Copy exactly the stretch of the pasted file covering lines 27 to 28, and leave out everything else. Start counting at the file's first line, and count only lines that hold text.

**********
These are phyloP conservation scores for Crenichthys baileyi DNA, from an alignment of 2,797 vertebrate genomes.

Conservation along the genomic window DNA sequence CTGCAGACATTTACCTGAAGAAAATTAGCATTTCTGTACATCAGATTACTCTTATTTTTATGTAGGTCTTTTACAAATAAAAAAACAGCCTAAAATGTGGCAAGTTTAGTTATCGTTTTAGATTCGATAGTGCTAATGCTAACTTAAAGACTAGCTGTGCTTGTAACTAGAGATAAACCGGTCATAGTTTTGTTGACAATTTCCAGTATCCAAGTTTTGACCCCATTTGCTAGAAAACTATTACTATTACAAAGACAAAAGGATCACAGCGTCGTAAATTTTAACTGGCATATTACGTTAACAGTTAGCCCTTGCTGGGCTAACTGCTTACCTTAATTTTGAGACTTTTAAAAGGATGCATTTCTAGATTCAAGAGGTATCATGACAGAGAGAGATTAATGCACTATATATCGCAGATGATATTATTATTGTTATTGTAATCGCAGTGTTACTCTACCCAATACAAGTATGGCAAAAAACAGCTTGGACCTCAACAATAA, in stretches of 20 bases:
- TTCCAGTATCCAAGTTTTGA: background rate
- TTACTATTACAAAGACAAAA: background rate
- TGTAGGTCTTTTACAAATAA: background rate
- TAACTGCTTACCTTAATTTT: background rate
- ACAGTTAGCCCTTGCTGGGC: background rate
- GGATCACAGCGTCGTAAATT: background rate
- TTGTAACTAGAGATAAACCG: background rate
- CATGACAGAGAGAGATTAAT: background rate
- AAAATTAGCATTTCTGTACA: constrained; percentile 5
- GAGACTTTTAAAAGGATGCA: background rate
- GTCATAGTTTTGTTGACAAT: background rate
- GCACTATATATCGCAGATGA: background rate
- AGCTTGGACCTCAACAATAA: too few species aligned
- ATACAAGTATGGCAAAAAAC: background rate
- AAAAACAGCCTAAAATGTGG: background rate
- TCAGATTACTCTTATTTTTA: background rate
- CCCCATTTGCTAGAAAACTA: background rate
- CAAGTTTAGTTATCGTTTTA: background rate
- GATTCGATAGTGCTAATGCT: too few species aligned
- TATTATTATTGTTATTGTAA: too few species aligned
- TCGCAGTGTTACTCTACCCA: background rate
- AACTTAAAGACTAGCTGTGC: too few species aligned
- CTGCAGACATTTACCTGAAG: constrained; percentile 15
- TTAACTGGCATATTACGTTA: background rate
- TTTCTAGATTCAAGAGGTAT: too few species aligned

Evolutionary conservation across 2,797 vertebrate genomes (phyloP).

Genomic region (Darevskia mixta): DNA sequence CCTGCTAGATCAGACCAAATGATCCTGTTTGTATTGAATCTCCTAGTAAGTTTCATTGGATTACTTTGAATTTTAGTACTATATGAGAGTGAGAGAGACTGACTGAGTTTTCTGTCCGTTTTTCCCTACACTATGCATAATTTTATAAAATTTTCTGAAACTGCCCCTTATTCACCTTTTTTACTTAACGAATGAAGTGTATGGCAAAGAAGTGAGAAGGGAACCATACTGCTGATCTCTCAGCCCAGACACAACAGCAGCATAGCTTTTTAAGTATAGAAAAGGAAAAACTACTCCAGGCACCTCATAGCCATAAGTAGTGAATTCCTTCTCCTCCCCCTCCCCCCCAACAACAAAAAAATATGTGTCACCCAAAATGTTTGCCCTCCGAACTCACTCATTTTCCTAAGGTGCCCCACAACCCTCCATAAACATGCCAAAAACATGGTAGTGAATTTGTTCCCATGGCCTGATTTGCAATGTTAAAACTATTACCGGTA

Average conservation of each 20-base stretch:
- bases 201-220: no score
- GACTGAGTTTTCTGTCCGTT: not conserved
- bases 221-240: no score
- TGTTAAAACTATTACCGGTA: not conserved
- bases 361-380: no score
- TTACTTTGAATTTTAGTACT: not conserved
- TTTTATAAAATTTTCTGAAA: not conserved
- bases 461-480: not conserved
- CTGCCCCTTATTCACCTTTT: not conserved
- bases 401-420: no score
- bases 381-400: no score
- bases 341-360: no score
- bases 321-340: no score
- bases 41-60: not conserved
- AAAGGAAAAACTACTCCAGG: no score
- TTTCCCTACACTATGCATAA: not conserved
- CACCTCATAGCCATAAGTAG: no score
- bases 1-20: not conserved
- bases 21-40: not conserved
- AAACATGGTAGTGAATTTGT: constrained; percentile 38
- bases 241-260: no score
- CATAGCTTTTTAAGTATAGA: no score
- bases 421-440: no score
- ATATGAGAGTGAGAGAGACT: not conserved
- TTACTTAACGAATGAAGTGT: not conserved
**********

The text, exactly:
- TTTCTAGATTCAAGAGGTAT: too few species aligned

Evolutionary conservation across 2,797 vertebrate genomes (phyloP).